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How CSF’s can help in developing an IS/IT Strategy


In the following blog I will address CSFs (Critical Success Factors) and their role in developing IS/IT strategy’s, firstly by exploring experience, then onto current methodology following lastly the lessons learned.

To generalise Rockart, John F (1979), CSFs are important as they allow an organisation to assess underlying targets which they depend on in order to reach their goal of success and can be used as measurable to reaching that goal.


For the Company I currently work for, I think it considers itself successful in the respect that it has a high profit turnover, has recently doubled in size and holds good value in the financial market.

I think they look to improve and have the following CSFs (“We need/must”):

The word critical may not apply here too much as it wouldn’t be ‘Critical’ if they weren’t to hit these targets. Success is measured per project where they each contribute to the overall CSF where every project must be profitable. Failure to meet that requirement in most cases results in culling. In reality the engineering overhead translates to a head count, where we’re currently going through a redundancy stage period to meet this target.

This has resulted in reduced funding for IS/IT but in a sense has made it much leaner, where IT solutions for example meet the requirements with smaller unnecessary waste. It has re-prioritised the success of the company as opposed to the distracting sub-targets that seem to build up over time.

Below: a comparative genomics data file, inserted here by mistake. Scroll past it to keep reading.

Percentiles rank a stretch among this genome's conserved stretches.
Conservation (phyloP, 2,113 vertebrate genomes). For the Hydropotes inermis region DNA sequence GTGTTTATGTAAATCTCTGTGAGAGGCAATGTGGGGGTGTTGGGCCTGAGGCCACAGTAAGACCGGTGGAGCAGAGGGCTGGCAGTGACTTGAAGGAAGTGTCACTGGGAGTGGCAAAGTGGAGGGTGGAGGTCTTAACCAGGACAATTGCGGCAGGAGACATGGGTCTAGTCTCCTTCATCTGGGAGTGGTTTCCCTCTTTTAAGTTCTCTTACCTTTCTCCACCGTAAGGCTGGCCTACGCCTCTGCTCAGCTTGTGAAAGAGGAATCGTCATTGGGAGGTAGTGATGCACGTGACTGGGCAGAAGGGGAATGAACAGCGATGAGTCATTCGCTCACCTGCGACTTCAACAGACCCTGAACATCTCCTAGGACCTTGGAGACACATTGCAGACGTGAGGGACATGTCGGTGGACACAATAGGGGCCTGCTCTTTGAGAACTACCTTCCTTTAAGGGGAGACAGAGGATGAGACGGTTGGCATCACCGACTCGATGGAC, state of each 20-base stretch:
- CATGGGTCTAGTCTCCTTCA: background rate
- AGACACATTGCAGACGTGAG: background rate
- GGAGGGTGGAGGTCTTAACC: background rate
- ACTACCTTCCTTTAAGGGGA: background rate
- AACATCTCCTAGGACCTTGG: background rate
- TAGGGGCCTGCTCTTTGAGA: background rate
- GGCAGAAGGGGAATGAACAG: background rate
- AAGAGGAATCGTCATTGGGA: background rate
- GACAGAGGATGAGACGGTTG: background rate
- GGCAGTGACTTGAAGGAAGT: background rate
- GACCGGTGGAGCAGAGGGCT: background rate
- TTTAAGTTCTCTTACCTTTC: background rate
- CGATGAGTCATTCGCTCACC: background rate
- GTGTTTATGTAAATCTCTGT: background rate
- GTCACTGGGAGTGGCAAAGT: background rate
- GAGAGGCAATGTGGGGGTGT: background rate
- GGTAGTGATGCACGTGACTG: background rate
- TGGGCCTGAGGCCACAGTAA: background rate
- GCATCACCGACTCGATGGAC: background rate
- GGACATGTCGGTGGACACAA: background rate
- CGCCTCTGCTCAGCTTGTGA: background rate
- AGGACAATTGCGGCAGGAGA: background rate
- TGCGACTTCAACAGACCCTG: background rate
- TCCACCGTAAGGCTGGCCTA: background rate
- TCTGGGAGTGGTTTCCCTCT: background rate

Current Methods & Techniques and forming Strategies

SWOT (Strengths, Weaknesses, Opportunities & Threats) analysis is an example of how a project/business can be evaluated in order to form a strategy and ultimately a competitive advantage.

Another method of forming a strategy is a balanced scorecard, where four perspectives are considered: financial, customer, internal business and innovation & learning. From these, objectives can be realised (also referred to as KPIs (Key Performance Indicators)) and again a strategy may be formed. The Balanced Scorecard links measures to business objectives, while CSF analysis identifies what is critical to achieving results." - Ward J & Peppard J (2002).

Using these methods as examples, it’s clear that defining objectives allows CSF’s to be defined, therefore a clear strategy can be created to meet those objectives.


It is essential that CSFs are clearly defined in my opinion, as without direction the overall aim of being successful may be overlooked or missed.

There is an element of risk in my experience, as I think these need to be reviewed regularly as Companies become more and more dynamic over time with the CSF analysis needing to be part of a continuous improvement. As Ward J & Peppard J (2002) put it, they “should receive constant and careful attention from management.”


Ward, J & Peppard, J (2002) Strategic Planning for Information Systems (Third Edition), John Wiley & Sons

Rockart, John F (1979) Chief Executives Define their Own Data Needs (Harvard Business Review, March 1979)